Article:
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JVC intros HD3 cam with 60GB drive

updated 08:20 am EDT, Thu July 19, 2007

JVC Everio HD3

JVC on Thursday expanded its Everio cameras with the HD3, a new model that it says will bring HD video to more people. The 3CCD camera is 27 percent smaller than the HD7 but still produces 1440x1080 video and contains a 60GB hard drive for extensive recording; in extended mode, the camera can record as much as 7 hours of video at full resolution without a substantial drop in quality. Video can also be captured to Class 6 or higher SD and SDHC cards when footage needs to be easily transportable, JVC says. The camera includes a handful of image quality assist tools such as digital shake reduction, aperture or shutter priority, and visual aids for exposure and focus.

Previewing and authoring movies is also advanced, the company claims. In addition to HDMI output for watching raw footage in full HD, the HD3 can link with the company's USB Share Station to burn DVD backups of unedited clips; a dual-layer disc will store up to 55 minutes of full-resolution video. Hookups for FireWire and USB let users edit clips through video editors such as iMovie HD and Final Cut Pro, or in Windows author videos directly to Blu-Ray through a bundled copy of CyberLink BD.

JVC hopes to ship the camera to North America by early September for $1,300.

by MacNN Staff





  1. SwissMac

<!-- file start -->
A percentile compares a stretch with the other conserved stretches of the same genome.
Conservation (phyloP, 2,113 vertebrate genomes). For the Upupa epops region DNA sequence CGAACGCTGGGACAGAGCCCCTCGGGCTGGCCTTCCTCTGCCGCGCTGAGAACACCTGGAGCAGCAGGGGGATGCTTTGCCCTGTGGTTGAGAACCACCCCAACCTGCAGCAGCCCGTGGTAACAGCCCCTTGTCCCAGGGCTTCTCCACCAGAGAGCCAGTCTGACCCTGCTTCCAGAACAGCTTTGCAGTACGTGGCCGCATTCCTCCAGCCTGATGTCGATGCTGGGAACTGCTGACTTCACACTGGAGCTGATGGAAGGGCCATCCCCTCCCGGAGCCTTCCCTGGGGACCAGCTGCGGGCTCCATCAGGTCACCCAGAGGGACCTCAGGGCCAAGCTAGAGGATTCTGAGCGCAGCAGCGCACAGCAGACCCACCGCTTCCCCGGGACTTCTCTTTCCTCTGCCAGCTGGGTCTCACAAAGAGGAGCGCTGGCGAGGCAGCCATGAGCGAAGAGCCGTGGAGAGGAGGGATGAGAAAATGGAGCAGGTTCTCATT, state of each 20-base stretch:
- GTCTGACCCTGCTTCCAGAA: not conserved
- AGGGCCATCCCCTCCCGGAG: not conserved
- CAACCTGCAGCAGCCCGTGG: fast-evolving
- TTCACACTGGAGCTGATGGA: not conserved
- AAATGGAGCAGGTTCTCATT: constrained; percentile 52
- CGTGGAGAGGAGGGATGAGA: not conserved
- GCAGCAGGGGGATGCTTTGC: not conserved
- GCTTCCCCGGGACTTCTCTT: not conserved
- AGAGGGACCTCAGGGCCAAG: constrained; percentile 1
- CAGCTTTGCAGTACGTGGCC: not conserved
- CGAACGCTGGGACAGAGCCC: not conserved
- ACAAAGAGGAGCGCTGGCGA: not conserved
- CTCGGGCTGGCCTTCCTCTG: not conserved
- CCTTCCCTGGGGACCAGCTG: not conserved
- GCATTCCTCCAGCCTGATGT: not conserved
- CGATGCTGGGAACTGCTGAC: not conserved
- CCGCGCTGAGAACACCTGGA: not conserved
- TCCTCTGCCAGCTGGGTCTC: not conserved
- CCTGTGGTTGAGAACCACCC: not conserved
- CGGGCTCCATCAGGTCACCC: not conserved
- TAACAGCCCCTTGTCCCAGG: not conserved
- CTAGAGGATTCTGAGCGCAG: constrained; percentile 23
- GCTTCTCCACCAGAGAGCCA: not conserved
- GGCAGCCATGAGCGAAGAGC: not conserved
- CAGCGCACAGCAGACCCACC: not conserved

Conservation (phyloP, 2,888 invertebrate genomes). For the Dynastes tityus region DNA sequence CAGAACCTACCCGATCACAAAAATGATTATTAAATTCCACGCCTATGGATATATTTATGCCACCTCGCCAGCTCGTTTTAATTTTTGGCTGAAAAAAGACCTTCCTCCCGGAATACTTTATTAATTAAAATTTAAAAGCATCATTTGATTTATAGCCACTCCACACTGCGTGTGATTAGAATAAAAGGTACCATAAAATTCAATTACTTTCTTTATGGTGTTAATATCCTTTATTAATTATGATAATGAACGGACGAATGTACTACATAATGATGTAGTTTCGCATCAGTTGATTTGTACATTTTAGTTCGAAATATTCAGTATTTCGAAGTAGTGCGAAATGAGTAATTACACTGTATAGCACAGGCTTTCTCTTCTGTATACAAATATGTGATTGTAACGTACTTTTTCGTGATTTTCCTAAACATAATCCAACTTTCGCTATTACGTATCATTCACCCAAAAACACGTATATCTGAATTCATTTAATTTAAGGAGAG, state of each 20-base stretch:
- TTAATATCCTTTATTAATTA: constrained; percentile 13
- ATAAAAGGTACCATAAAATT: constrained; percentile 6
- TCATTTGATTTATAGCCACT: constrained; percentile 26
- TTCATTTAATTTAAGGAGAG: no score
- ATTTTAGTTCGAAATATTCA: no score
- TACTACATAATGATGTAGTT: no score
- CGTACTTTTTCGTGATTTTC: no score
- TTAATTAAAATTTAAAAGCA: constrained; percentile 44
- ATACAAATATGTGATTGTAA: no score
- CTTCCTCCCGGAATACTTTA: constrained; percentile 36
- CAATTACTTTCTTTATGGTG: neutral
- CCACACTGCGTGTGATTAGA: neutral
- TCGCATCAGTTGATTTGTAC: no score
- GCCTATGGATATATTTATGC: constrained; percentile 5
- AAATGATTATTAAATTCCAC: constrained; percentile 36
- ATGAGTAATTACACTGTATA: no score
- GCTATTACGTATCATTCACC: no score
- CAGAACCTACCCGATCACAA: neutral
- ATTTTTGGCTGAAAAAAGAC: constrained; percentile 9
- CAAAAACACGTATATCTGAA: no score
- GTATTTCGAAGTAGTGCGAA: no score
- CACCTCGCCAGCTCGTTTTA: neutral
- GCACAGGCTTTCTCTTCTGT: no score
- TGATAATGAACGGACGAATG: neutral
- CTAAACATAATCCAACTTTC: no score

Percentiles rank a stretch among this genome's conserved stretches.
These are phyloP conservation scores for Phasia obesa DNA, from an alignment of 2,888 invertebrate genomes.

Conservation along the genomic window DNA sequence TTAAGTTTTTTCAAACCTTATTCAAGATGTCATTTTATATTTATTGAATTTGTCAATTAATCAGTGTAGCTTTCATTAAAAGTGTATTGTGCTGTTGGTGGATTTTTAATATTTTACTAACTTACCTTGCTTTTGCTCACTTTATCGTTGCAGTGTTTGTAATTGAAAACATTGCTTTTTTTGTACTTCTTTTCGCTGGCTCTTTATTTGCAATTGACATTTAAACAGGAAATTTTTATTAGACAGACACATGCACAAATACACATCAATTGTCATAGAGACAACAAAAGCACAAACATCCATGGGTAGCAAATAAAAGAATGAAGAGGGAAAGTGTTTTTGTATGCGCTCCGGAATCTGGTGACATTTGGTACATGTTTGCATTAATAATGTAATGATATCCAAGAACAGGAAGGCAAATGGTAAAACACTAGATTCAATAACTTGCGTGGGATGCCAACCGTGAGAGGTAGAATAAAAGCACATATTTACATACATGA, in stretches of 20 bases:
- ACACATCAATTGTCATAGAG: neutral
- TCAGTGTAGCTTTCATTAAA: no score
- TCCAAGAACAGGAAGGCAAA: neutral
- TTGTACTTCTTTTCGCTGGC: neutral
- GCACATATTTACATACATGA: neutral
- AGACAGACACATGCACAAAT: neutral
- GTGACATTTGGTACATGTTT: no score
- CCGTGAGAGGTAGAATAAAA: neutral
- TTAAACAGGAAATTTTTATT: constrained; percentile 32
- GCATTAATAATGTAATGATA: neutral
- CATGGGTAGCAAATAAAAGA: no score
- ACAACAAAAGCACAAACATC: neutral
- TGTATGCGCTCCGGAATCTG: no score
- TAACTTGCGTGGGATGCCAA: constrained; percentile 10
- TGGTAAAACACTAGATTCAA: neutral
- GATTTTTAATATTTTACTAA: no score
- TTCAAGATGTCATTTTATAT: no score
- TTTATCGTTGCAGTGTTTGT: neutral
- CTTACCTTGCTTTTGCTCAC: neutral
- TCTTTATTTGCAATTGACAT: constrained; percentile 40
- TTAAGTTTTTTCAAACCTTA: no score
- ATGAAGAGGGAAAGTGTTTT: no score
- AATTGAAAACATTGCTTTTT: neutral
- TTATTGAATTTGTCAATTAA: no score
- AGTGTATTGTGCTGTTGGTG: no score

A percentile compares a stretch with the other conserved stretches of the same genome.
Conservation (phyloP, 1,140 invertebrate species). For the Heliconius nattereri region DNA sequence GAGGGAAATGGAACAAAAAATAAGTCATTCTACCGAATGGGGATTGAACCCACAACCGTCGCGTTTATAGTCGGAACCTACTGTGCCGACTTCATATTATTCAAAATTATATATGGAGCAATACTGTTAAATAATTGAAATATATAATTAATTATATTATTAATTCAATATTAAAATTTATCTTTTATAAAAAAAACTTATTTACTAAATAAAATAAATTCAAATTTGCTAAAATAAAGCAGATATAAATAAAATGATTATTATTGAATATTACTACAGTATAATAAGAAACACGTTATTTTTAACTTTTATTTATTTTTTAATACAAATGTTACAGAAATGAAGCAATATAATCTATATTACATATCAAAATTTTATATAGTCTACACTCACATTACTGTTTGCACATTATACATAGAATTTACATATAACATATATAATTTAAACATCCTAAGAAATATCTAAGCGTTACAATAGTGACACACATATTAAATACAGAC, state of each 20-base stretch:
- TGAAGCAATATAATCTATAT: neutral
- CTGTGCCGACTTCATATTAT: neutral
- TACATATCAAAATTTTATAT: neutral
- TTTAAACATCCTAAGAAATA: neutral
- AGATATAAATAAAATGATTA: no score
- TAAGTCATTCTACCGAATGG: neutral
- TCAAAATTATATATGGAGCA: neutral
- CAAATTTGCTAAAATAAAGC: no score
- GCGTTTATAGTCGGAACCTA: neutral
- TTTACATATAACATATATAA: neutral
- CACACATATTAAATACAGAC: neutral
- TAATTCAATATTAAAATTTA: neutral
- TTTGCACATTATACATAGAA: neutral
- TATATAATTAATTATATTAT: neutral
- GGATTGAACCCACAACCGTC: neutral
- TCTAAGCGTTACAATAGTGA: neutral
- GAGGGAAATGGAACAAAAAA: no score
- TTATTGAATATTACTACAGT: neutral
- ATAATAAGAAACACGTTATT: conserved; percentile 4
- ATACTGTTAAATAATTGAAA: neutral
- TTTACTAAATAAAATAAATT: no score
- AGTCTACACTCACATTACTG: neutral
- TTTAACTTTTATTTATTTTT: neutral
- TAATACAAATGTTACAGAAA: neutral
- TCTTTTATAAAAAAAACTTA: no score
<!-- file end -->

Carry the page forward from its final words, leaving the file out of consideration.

Joined: Dec 1969


    What file format?

    Any idea what file format the new cam will use? Most of the current HD cams use AVCHD which cannot be edited on a Mac.

  1. macvette

    Joined: Dec 1969


    Aspect Ratio???

    The stated resolution seems odd for an HD camera, 1440 x 1080. At first I thought "cool, a 1080p prosumer camera." Then I did the math. 1440 / 1080 = 1.3333 and 4 / 3 = 1.33333. Wide screen is 16 / 9 = 1.77777 and 1920 / 1080 = 1.77777. Am I missing something here?? Is some other resolution used for widescreen HD on this camera? Please explain if I'm wrong...

  1. csimon2

    Joined: Dec 1969


    AVCHD and PAR

    AVCHD can be edited with FCP6.

    While the resolution of the camera may be 1440x1080, the PAR of the pixels is 4:3, which when displayed at 1:1 is 1920x1080. There is a difference in PAR (pixel aspect ratio) and DAR (display aspect ratio). Almost all cameras in the sub PRO-Master category (AVCHD, DVCPRO HD, HDV, HDCAM) store video in a format that is not 1:1 1920x1080. In the case of DVCPRO HD in fact, the image is recorded at 1280x1080. But on display, all of these formats display natively at 1920x1080. This technique is very similar to DVD MPEG-2, where the pixels are typically stored at 720x480 (3:2), but widescreen is presented at 854x480 and standard is 640x480.

  1. OtisWild

    Joined: Dec 1969


    cheap 1080

    I'm pretty sure the Sony "HD" cameras are also 1440x1080, but I think they have anamorphic lenses or something.

    Is this an AVCHD camera? If so, it's worthless for iMovie :(((((((

  1. csimon2

    Joined: Dec 1969


    Re: Cheap 1080

    There really isn't much wrong or "cheap" about 1440x1080 resolution, if done correctly and in the proper format. The best HDCAMs and DVCPRO HD cameras do an excellent job capturing scenes and they don't have to rely on being 1:1 recorders. For a display device, you probably do want 1:1 1920x1080 capabilities; but for a recorder this really isn't that necessary for anything except maybe film (1920x1080 is still kind of stretching it for film) or theater reproduction because everything else will be compressed down to much lower quality when it comes to distribution.

  1. lockhartt

    Joined: Dec 1969


    True 1080p?

    Canon's new HG10 has a 1920x1080 sensor at the same price point (once it ships in October), though it is confirmed AVCHD.

    I would expect the AVCHD barrier may be removed next week with a revision to iLife.

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